Kleopatra ignoring gpg.conf?

I want to disable compression as it drastically increases file encryption time and offers no real benefit. In %appdata%\gnupg I have gpg.conf with “personal-compress-preferences Uncompressed”. Using gpg cli I can encrypt a large test file in ~6 seconds, but using the windows explorer right click menu “Sign and encrypt” and just leaving the encrypt for me option it takes ~23 seconds.

I have rebooted to make sure no lingering processes was causing the issue, it didn’t help.

Actually I’m not sure what’s going on. Initially I was testing with video files that aren’t compressible, but I tested with some large plain text files and it seems like both gpg cli and kleopatra aren’t compressing the text file, but kleopatra is taking significantly longer.


First a tip: To inspect what is really going on you can use the command line with the --list-packets option


gpg --list-packets pure.css.gpg
gpg: encrypted with 3072-bit RSA key, ID 8CC999BDAA45C71F, created 2015-12-08
“Andre Heinecke aheinecke@intevation.de

off=0 ctb=85 tag=1 hlen=3 plen=396

:pubkey enc packet: version 3, algo 1, keyid 8CC999BDAA45C71F
data: [3072 bits]

off=399 ctb=d2 tag=18 hlen=2 plen=0 partial new-ctb

:encrypted data packet:
length: unknown
mdc_method: 2

off=420 ctb=a3 tag=8 hlen=1 plen=0 indeterminate

:compressed packet: algo=2

off=422 ctb=ad tag=11 hlen=3 plen=31945

:literal data packet:
mode b (62), created 1547624973, name=“pure.css”,
raw data: 31931 bytes

There you can see “compressed packet” if compression is used.

Indeed compression is a performance problem and I thought in the past for an algorithm to detect heuristically if compression should be used. Kleopatra respects values from the gpg.conf though because it internally just calls gnupg without a specific compression override.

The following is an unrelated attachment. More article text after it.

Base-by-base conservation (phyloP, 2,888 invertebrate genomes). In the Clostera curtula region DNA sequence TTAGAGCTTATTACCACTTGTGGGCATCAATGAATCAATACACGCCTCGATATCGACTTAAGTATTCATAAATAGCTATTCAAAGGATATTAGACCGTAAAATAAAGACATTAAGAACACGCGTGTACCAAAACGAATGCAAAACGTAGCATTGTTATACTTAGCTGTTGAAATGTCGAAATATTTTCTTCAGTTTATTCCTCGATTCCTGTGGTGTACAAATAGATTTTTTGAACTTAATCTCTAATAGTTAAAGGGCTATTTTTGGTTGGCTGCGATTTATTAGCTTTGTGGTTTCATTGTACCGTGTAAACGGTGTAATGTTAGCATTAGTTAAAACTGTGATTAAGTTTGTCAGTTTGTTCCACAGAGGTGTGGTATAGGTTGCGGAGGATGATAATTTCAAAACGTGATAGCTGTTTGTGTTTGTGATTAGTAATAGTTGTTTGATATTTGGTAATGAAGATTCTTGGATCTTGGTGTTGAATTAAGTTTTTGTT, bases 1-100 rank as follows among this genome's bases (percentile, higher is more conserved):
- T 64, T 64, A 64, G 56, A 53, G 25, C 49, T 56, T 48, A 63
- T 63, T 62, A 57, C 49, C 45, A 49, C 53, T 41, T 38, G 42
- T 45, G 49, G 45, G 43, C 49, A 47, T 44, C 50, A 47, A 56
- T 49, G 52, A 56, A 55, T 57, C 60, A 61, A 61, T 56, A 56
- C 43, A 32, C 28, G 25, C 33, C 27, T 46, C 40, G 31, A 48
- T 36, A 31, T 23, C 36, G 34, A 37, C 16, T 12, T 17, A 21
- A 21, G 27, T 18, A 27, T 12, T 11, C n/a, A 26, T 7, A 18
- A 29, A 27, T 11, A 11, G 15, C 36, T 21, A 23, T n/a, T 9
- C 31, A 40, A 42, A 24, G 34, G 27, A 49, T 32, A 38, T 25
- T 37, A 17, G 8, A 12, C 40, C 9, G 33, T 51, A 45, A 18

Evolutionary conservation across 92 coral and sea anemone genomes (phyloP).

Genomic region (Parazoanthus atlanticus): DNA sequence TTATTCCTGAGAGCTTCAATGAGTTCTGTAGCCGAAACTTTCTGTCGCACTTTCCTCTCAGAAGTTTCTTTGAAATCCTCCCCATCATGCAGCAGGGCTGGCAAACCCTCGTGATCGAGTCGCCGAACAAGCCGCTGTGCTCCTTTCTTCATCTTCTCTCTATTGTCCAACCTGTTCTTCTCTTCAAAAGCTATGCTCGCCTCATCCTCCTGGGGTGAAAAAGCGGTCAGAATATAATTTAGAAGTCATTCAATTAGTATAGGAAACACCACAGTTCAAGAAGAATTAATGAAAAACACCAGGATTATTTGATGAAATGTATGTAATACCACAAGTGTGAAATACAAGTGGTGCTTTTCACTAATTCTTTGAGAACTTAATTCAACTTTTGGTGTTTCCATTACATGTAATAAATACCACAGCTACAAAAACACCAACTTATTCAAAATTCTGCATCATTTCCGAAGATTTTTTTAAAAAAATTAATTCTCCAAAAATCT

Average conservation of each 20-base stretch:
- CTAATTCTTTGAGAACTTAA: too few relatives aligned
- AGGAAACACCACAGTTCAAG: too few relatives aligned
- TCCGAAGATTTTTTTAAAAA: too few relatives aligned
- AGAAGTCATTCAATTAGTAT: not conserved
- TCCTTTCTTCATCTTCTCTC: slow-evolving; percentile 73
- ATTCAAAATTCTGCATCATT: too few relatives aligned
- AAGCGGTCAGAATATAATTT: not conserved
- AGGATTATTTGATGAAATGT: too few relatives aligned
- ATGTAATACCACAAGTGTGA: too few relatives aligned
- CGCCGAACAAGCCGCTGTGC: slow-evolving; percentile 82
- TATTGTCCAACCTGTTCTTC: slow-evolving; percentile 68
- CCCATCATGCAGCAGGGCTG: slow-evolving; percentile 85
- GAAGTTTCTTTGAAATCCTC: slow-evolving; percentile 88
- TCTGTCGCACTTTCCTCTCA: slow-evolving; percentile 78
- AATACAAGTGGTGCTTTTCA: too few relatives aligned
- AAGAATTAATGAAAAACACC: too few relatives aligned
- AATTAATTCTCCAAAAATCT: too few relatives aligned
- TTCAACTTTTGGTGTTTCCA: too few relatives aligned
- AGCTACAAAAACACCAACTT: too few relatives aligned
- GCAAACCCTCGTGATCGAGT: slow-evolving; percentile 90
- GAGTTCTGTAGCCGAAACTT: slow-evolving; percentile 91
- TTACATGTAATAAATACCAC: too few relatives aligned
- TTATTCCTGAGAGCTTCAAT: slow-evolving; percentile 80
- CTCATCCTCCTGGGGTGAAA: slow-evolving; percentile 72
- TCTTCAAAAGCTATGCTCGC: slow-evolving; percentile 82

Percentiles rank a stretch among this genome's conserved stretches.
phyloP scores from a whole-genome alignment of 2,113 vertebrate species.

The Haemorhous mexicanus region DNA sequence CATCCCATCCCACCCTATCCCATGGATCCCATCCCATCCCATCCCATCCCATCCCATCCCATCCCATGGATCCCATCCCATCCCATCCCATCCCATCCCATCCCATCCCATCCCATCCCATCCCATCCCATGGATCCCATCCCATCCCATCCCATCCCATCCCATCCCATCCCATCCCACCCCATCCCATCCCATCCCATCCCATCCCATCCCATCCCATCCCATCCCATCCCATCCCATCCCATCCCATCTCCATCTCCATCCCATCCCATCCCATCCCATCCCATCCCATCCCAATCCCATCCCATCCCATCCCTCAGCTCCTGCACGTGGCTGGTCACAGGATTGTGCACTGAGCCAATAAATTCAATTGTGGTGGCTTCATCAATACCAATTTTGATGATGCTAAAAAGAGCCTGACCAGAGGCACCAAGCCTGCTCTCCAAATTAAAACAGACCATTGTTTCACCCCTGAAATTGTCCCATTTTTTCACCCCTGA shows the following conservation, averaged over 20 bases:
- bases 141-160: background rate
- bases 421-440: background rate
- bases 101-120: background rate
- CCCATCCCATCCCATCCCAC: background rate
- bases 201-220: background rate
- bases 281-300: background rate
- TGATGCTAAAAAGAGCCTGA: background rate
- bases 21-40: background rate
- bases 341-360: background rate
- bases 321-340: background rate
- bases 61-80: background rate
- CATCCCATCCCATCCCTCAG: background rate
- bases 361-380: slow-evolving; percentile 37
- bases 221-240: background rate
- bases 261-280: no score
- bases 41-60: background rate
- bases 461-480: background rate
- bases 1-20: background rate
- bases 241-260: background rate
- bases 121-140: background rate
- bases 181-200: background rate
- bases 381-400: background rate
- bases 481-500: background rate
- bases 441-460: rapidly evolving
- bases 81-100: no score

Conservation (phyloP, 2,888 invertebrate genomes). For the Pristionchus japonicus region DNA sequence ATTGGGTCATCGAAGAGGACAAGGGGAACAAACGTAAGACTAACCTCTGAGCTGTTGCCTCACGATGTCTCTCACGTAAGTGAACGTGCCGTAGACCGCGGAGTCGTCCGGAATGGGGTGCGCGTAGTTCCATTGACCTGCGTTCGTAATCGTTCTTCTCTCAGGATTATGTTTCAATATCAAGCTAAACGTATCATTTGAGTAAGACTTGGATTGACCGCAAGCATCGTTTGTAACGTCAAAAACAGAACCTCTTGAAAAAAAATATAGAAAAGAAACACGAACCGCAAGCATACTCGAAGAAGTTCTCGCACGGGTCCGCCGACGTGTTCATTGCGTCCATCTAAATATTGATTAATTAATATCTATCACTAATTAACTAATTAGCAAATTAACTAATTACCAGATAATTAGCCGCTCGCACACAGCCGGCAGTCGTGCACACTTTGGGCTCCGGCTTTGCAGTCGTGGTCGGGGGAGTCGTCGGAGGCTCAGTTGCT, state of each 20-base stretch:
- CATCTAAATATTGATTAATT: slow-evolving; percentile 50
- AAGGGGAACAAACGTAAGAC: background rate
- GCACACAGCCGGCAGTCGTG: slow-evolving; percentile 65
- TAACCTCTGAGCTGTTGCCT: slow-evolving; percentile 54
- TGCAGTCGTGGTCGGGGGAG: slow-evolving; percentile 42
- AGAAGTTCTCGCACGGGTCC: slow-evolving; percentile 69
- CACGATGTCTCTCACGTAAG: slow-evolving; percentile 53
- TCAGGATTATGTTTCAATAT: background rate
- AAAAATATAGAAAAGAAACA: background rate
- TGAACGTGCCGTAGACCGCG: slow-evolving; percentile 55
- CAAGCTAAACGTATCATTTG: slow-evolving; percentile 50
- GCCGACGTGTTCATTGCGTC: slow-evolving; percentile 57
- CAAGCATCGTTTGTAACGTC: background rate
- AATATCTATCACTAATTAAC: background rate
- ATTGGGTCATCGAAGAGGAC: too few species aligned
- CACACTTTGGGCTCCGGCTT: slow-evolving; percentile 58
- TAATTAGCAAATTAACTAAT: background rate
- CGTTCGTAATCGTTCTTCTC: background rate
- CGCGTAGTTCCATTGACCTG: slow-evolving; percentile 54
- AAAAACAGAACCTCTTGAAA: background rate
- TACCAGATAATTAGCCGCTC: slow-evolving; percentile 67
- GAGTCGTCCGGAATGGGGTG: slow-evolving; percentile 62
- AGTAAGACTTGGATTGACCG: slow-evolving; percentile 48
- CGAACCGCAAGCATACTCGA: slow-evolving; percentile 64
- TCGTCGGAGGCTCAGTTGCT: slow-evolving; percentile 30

Now regarding the performance differences. Kleopatra usually has a bit different performance because it has more interprocess communication involved and that takes a bit longer but not as much as you describe. So in general using the command line will be fastest as it involves no overhead.

I can take significantly longer though under some circumstances because in contrast to GnuPG it first creates the encrypted file in the users TMP directory and only on successful encryption moves it to the target place. If your home dir (TMP dir) is on a different network share or a different drive that can have a very big performance impact.

I just looked at it and Kleopatra currently has an option to change that behavior for decryption but not yet for encryption. We should add that, so I’ve opened https://dev.gnupg.org/T4323 for this. In the meantime if that is indeed your problem you need to use the command line :-/ (Or start Kleopatra with a different temp dir environment variable).

Best Regards,

I didn’t know about that file inspection option, thank you. Also thanks for going into details on the differences.

In my specific case my user temp folder (\AppData\Local\Temp) is on my main SSD so it shouldn’t have any performance issues. The file I was testing with was on a 2nd local SSD, but both are SSDs and the file was only 361MB so at most that should account for a couple of seconds extra time.

I did use the --list-packets command and it does show both are missing compressed packet in their output so they do seem to be using my config setting properly.

I did notice a couple differences in the two though. I created a test 4096 key, here is the output of the one encrypted with CLI gpg.exe

F:>gpg --list-packets test.mp4.gpg
gpg: encrypted with 4096-bit RSA key, ID E4253EA18F040838, created 2019-01-18

off=0 ctb=85 tag=1 hlen=3 plen=524